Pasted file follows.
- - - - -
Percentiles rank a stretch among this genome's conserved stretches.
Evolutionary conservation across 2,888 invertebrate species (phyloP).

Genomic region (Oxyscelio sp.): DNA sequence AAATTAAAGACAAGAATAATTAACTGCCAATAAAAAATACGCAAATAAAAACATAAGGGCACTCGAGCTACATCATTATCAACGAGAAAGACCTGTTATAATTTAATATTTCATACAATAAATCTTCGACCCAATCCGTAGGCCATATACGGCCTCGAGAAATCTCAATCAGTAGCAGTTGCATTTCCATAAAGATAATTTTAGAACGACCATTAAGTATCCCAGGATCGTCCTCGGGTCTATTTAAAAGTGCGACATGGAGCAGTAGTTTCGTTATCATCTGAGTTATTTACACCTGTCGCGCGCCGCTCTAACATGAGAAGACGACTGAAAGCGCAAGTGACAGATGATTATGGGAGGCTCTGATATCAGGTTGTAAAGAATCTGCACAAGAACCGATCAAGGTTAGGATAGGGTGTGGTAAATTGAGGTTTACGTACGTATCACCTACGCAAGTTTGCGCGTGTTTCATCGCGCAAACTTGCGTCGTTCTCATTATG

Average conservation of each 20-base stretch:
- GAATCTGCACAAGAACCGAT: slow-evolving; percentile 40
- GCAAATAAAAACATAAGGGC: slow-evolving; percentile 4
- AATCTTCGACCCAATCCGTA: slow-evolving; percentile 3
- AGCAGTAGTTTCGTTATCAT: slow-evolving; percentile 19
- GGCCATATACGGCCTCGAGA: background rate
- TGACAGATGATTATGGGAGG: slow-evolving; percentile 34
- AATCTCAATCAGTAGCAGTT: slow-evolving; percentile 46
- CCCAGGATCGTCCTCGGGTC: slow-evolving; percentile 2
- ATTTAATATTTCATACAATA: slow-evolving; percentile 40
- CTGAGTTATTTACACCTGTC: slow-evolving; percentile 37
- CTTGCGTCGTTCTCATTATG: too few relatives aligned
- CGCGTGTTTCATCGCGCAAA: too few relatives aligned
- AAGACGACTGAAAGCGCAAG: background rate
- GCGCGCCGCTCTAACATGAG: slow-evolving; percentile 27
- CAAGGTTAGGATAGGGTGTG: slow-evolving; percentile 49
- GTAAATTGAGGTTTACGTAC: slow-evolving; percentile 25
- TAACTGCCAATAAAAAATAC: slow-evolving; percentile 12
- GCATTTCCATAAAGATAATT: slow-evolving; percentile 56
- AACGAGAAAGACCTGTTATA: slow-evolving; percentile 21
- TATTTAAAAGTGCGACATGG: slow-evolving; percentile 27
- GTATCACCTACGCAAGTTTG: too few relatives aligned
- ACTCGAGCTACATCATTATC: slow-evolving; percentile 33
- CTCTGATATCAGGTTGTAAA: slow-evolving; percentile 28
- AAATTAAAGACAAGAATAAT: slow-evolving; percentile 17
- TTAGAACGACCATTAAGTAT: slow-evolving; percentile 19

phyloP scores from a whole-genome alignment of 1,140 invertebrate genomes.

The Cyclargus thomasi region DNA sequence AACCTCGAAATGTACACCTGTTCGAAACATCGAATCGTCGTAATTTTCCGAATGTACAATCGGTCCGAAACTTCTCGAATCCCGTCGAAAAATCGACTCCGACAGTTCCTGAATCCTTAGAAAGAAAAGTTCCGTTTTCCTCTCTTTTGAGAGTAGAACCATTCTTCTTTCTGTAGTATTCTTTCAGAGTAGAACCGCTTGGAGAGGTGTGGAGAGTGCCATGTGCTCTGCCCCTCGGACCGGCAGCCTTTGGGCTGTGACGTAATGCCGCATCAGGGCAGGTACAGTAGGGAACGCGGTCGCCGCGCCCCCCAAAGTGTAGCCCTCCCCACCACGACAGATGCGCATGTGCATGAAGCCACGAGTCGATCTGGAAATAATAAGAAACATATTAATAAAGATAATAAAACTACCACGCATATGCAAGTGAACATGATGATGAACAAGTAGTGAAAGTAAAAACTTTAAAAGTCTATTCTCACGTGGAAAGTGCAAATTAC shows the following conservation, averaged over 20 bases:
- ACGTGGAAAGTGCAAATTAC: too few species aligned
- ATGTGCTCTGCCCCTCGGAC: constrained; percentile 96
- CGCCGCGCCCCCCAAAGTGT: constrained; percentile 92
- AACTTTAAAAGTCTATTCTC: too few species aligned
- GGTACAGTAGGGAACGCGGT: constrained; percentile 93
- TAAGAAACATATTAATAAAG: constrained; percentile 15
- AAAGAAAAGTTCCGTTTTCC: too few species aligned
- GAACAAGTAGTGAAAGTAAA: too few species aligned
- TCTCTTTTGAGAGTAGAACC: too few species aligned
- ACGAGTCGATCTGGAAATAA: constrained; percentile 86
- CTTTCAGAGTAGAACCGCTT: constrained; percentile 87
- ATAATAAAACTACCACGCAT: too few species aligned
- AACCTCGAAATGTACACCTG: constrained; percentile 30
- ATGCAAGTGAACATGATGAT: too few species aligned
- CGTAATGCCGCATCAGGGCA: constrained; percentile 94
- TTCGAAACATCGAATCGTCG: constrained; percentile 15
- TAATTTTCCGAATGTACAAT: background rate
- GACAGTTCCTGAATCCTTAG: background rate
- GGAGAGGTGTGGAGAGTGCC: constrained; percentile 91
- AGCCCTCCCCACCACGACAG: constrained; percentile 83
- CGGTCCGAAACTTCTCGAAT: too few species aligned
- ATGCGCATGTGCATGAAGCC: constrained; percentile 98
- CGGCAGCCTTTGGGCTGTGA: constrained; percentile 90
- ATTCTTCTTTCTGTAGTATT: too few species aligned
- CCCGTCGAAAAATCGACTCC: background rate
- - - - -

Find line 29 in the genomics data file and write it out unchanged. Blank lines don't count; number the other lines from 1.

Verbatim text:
- TTAGAACGACCATTAAGTAT: slow-evolving; percentile 19